DUKE OF YORK ISLAND, Papua New Guinea — The m/v PACIFIC LINK completed its first outreach voyage of 2018 here last week. The medical and training vessel carried to this remote location dozens of volunteers who provided thousands of eye-care, dental and pastoral services.
Rhonda Hamilton, a family nurse practitioner who co-manages the PACIFIC LINK with her husband, Rick, said the medical volunteers treated hundreds of people with high-risk diseases that included tuberculosis.
“My last patient” of the outreach “was a very thin woman who spoke very good English. She sat down in my makeshift office and said ‘I am thanking God because I was the last person they let through registration and I am able to see you today.’ As I took her history it became very apparent she had TB” Hamilton said referring to tuberculosis, which was the leading cause of death among infectious diseases in 2016 (ranking above HIV/AIDS) according to the World Health Organization.
The team also diagnosed and helped dozens of people who tested positive for malaria. Benedict Warwakai of Papua New Guinea, a provincial malaria supervisor who served with the YWAM team, tested more than 75 people per day for the disease. Thirty percent of his patients tested positive, including more than 20 percent of the children tested. Warwakai said he was gratified by the opportunity to donate his medical services to his nation.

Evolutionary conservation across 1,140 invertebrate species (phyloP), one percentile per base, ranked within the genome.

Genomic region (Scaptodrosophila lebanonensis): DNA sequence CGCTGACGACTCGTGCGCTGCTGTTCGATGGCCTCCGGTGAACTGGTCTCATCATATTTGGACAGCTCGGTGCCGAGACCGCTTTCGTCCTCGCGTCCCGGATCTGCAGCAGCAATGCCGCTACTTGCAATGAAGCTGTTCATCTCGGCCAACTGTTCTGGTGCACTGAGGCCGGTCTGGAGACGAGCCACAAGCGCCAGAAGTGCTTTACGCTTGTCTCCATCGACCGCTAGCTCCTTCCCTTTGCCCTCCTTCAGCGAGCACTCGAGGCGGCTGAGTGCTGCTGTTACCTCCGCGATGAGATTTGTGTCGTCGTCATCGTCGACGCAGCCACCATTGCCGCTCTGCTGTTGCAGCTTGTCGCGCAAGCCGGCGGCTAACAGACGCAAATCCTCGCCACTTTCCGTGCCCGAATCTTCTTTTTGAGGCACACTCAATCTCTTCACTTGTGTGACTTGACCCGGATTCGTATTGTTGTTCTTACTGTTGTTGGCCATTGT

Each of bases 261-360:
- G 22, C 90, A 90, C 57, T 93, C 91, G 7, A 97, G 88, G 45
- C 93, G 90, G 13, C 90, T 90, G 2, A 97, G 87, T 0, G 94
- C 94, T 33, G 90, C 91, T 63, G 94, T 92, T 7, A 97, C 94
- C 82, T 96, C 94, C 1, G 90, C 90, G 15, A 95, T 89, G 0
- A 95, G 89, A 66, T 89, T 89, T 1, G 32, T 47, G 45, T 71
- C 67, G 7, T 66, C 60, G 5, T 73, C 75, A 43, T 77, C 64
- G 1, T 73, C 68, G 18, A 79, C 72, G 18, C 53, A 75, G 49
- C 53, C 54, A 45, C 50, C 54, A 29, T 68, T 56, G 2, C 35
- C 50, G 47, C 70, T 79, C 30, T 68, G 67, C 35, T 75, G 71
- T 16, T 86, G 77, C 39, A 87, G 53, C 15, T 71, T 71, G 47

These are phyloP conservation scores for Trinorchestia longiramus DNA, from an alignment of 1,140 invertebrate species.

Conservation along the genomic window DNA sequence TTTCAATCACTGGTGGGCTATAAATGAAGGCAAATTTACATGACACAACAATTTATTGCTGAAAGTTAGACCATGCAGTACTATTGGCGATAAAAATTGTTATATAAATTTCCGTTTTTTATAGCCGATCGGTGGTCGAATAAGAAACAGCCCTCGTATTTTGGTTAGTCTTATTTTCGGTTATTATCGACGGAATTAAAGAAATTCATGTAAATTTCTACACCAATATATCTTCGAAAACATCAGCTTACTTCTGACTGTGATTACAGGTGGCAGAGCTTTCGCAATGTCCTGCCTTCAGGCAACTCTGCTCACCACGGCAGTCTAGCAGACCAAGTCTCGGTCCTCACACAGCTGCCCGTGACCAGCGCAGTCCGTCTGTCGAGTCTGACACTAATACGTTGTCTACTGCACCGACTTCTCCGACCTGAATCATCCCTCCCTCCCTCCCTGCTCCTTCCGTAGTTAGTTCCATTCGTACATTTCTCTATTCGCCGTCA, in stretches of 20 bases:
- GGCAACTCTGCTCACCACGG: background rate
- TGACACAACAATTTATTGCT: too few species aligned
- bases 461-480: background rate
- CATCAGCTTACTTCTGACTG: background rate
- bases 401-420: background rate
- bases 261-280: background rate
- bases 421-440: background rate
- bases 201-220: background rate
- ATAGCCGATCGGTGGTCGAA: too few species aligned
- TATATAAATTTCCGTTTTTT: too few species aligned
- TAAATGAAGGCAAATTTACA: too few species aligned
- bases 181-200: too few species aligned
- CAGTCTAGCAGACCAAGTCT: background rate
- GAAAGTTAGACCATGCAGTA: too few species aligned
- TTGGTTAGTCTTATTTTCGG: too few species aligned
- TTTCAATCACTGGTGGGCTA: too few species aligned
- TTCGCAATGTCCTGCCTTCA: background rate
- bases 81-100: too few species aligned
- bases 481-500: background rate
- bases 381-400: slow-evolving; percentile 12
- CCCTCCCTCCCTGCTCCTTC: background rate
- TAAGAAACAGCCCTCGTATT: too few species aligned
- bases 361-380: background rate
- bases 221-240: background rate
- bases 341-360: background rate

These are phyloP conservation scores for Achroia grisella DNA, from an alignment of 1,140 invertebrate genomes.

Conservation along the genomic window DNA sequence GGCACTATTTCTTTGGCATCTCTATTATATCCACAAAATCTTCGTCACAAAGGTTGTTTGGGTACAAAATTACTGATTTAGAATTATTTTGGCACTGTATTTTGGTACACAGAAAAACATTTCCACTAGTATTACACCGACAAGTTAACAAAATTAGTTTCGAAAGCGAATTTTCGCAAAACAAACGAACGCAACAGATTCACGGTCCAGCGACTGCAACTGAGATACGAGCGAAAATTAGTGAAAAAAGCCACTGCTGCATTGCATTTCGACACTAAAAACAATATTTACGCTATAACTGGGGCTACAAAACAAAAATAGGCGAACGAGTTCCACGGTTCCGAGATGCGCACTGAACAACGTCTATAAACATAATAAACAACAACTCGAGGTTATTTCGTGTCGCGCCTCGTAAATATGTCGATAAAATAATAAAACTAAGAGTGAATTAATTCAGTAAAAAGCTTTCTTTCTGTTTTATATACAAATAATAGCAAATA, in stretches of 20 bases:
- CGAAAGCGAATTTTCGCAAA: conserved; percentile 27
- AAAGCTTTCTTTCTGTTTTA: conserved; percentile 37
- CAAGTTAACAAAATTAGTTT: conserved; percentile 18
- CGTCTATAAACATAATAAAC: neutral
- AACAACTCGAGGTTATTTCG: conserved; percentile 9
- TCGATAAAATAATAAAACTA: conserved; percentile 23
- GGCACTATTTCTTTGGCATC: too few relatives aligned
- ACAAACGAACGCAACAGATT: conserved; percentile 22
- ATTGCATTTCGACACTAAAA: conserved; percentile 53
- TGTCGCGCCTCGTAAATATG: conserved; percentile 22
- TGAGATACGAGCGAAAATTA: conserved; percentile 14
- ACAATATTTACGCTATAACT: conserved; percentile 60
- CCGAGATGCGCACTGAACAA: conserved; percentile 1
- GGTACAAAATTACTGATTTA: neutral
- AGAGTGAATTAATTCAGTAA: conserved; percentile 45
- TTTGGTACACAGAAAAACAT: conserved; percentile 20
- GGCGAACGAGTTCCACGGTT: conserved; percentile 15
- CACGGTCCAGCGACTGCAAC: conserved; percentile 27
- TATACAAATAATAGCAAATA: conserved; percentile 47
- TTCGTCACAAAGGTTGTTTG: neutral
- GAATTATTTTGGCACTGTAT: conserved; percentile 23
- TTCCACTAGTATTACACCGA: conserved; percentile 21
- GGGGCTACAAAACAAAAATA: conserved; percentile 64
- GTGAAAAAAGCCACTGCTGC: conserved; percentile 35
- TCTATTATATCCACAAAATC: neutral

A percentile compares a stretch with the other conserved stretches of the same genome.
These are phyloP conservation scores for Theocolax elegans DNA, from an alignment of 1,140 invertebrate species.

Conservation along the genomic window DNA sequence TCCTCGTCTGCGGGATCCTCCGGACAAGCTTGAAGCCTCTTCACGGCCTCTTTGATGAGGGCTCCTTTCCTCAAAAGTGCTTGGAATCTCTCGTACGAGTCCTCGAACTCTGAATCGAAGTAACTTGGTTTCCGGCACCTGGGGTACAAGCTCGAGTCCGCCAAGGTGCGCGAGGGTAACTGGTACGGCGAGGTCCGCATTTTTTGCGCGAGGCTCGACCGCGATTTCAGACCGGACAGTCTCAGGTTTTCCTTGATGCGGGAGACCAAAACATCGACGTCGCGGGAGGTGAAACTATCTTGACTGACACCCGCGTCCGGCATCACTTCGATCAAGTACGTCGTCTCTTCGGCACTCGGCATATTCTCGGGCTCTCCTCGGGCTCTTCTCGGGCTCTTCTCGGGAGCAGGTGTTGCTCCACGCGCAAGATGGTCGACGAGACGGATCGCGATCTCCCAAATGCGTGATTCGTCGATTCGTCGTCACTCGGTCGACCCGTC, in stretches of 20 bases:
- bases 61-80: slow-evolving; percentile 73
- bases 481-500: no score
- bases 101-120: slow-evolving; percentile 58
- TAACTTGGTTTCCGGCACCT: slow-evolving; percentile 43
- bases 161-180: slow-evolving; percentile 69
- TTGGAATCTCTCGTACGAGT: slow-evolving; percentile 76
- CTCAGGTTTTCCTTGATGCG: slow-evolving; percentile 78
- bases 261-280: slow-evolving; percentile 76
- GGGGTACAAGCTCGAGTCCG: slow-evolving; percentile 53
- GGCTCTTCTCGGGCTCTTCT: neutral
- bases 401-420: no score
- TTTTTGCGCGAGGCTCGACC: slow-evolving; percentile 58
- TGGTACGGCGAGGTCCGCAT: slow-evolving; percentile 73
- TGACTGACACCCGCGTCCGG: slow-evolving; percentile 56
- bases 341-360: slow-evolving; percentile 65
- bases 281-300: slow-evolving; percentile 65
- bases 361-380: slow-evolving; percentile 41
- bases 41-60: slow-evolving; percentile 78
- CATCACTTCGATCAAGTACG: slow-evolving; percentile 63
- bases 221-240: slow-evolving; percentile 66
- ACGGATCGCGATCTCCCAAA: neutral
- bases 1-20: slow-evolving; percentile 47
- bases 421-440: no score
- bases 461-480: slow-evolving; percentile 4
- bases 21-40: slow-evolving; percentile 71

“We are changing our country. We are saving lives by getting the education and treatment to these families,” said Warwakai, who also expressed excitement that he was traveling to isolated areas to bring health care and raise awareness about disease-prevention. “This is why I appreciate YWAM. We are a good team and we can get to the places that really need the teaching and the medication.”
Hamilton said since she joined the ship late last year she has also benefited from the knowledge of Papua New Guinea’s health care professionals, calling their partnership “absolutely fantastic privilege because I am learning so much from them.”
Volunteers also got to enjoy some light-hearted (if novel) aspects of being on Duke of York Island. It is a land inhabited by water buffalo, swine and zebra fish in the bay. Not far below the ocean surface, volunteers came upon a sunken military tank during a swimming expedition. Only weeks before they arrived, Australian officials located that nation’s first submarine — which disappeared more than a century ago near Duke of York Island. But Hamilton said none of these highlights topped the thrill of providing much-needed medicine to local villagers — especially her last patient on the island.
“This is why I do what I do. This frail sickly woman who sat across from me and continued to thank Jesus over and over again for treatment is my sister in Christ,” Hamilton said.
“My obedience to God’s call on my life is her answer to prayer.”
Rhonda Hamilton, FNP
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